Texas Hold’em is the most popular poker variant played today, but that hasn’t always been the case. Games such as draw and stud once dominated card rooms of Las Vegas and beyond until Hold’em rose to prominence in the 1960s.
Little is known about the exact time hold’em was invented, although Texas State Legislature officially recognises Robstown, Texas as the game’s birthplace, hence the game being formally known as Texas hold’em poker.
Poker wasn’t always a mainstream activity and games were often held privately. Poker games were often dangerous places hosted by unscrupulous people and as such gamblers used to travel in groups rather than alone. The legend that is Doyle Brunson once said that winning money in these games was the easy part, it was getting out of town with your winnings that presented the biggest problem.
Brunson was part of a group of travelling gamblers who introduced hold’em to Las Vegas. Brunson, along with Amarillo Slim, Crandell Addington, and others, began to play hold’em regularly in Las Vegas in 1967.
For many years, anyone wanting to play hold’em had to head to the Golden Nugget Casino located in Downtown Las Vegas as it was the only venue spreading the game. Due to its location and décor – it had oiled sawdust covering the floors – the Golden Nugget’s poker room wasn’t high on the list for rich players wanting to play this new game so the professional players looked for a more prominent location to play hold’em.
They finally settled on the Dunes Hotel and Casino – it was demolished in 1993 and the Bellagio now stands in its place – on the world famous Las Vegas Strip. The moved proved to be a successful one as inexperienced hold’em players lined the professional’s pockets, and the game’s popularity grew.
Texas Hold’em at the WSOP
A gambler called Tom Moore established the “Gambling Fraternity Convention” and added poker tournaments, including hold’em, to the Second Annual Gambling Fraternity Convention in 1969. Benny and Jack Binion bought the rights to the convention and renamed it the World Series of Poker, before moving to their own casino, Binion’s Horseshoe.
During the World Series of Poker’s second year, Texas hold’em was played as the Main Event and drew only eight players, a far cry from the several thousand that compete in it each summer in Las Vegas.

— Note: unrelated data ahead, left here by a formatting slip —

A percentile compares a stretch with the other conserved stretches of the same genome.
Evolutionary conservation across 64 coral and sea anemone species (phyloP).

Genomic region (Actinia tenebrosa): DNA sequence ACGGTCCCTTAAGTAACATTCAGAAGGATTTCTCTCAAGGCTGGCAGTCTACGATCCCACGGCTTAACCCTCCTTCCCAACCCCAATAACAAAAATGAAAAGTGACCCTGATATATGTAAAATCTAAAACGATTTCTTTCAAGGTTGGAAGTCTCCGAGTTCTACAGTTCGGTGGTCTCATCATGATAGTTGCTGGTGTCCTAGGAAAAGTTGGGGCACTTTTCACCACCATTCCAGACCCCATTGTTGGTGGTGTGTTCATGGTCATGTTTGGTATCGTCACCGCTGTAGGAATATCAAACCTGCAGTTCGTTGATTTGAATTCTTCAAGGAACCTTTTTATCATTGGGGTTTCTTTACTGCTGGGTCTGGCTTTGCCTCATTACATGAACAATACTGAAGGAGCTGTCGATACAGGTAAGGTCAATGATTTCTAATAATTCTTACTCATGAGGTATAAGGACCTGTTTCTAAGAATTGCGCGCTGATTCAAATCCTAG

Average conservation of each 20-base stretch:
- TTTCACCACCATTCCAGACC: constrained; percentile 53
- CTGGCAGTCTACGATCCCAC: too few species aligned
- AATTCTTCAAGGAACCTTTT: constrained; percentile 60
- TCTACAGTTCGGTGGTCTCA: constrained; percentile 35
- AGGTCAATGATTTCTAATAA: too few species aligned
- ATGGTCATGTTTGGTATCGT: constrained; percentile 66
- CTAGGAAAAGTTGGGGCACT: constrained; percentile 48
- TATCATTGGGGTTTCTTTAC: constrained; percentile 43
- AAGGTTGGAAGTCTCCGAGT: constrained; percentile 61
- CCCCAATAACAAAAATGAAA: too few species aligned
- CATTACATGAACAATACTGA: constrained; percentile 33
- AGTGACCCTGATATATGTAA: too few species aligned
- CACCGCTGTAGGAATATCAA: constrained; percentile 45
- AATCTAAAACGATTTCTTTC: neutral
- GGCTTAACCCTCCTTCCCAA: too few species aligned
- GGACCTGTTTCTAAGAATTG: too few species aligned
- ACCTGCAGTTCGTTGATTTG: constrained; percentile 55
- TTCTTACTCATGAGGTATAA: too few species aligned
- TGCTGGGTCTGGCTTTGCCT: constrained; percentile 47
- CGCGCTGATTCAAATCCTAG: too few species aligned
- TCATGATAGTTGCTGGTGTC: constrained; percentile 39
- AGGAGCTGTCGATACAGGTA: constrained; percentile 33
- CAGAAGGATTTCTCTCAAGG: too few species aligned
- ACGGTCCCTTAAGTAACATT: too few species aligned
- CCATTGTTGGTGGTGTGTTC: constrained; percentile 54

Hold’em popularity continued growing in the 1980s when California’s legal card rooms began spreading the game, and received a further boost when Irish bookmakers Terry Rogers and Liam Flood saw the game in the early 1980s and they introduced it to Europe when they returned home, later creating the Irish Poker Open, the second-longest running tournament in the world behind the World Series of Poker Main Event.
The game continued to gain fans during the 2000s and thanks in part to the invention of the “hole card cam” which allowed people watching footage at home to see the cards the players held and how they were playing. Then in 2003, the aptly named Chris Moneymaker won a $38 buy-in satellite online. His prize was a seat in the WSOP Main Event, which he went on to win for $2.5 million. Then an accountant, Moneymaker became an inspiration for thousands of budding poker players because there he was, an everyday man taking on the professionals at their own game, in their own backyard, and walking away with the life-changing top prize.
Moneymaker beat a field of 839 in 2003, a figure that rose to 2,576 in 2004 when patent attorney Greg Raymer won the title. By 2015, the field grew to 5,619 before hitting an all-time high of 8,773 entrants in 2006 when Jamie Gold won the $12 million first place prize. While those dizzy heights have never been reached since, the WSOP Main Event’s attendance hasn’t fallen to less than 6,352 entrants since Gold’s amazing win.
The first real-money online poker site popped up in 1998. Planet Poker was followed three years later by partypoker in 2001, making us one of the original online poker sites – has it really been 15 years?
So there you have it, an insight into the history of the amazing game that is Texas hold’em, a game that partypoker ambassador Mike Sexton once said “takes a minute to learn, but a lifetime to master.” We hear you, Mike.